I spent much of last night gazing out of the window at perpetual drizzle whilst listening to a selection of Manics b-sides from across the years, although I seemed to alight on the ‘Everything Must Go’ era. (Yes, I am sad enough to have all of the b-sides categorised by album on the iPod.) Now, I know that my love of these tracks come from my fanboy-ish desire to hoover up every last note whenever possible and thus, with familiarity, so often a liking grows, but I genuinely believe that there is some outrageously good songwriting tucked away on numerous Manics b-sides. If I were to pick three, just from that era, for you to track down, I’d send you off to hear ‘No One Knows What It Feels Like To Be Me’, ‘Mr Carbohydrate‘ and ‘First Republic’. Go on, treat yourself. And if you can’t, there’s an email address in the previous post, get in touch and I’ll see if I can help you, er, find the songs.

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As for albums of the year, if I had to pick my top 5 right now, it’d be these…

5. Super Furry AnimalsDark Days / Light Years

4. Trashcan SinatrasIn The Music

3. Graham CoxonThe Spinning Top

2. Manic Street PreachersJournal For Plague Lovers

1. DovesKingdom Of Rust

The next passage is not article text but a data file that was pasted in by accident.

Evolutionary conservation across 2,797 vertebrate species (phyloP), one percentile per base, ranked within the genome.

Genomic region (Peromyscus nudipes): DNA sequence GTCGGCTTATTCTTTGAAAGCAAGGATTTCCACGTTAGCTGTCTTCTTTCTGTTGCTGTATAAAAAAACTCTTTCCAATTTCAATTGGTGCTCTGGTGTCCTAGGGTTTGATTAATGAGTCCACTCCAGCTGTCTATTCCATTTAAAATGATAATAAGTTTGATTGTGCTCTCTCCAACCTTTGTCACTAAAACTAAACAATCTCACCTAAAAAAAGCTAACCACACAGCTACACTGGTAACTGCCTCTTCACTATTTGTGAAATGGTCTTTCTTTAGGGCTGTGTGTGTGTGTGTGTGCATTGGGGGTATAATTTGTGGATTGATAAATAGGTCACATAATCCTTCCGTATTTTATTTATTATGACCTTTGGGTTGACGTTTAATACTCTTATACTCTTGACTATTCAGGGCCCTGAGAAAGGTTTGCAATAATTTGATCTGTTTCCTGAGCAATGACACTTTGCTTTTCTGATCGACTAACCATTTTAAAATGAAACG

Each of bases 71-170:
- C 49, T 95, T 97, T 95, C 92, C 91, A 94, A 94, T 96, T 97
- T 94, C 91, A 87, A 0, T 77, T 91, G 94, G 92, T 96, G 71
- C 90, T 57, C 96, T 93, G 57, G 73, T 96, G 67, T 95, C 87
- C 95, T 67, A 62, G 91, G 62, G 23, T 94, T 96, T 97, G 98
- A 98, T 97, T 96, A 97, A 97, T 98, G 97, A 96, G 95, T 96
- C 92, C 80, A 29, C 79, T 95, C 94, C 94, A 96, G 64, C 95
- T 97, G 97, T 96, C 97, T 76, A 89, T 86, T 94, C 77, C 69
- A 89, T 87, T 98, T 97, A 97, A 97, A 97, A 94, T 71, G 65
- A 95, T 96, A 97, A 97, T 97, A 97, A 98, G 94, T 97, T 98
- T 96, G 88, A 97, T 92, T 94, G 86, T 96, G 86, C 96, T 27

It’ll all change, of course, but there have been some truly wonderful albums already this year. Bubbling under for that list are Grizzly Bear, Lily Allen, Jarvis, Madness, Duckworth Lewis Method, Moz and the new Magnolia Electric Co album, ‘Josephine‘, which is the best thing Jason Molina’s ever done. I’ve not had it that long, so it’s not in the top 5 just yet, but I suspect it may get there.

It’s like buses

Good old Graham Coxon. Not only is he a member of one of the greatest bands of recent times, creator of one of the early contenders for 2009’s album of the year and one of the few musicians willing to contribute honestly and openly to online discussion boards, but he’s pioneering exciting and alternative ways to make money out of music. As huge fans of music, this can only be pleasing news for us, as the more that musicians develop ways to make releasing tunes into the current climate viable, the more great music we’ll continue to be graced with.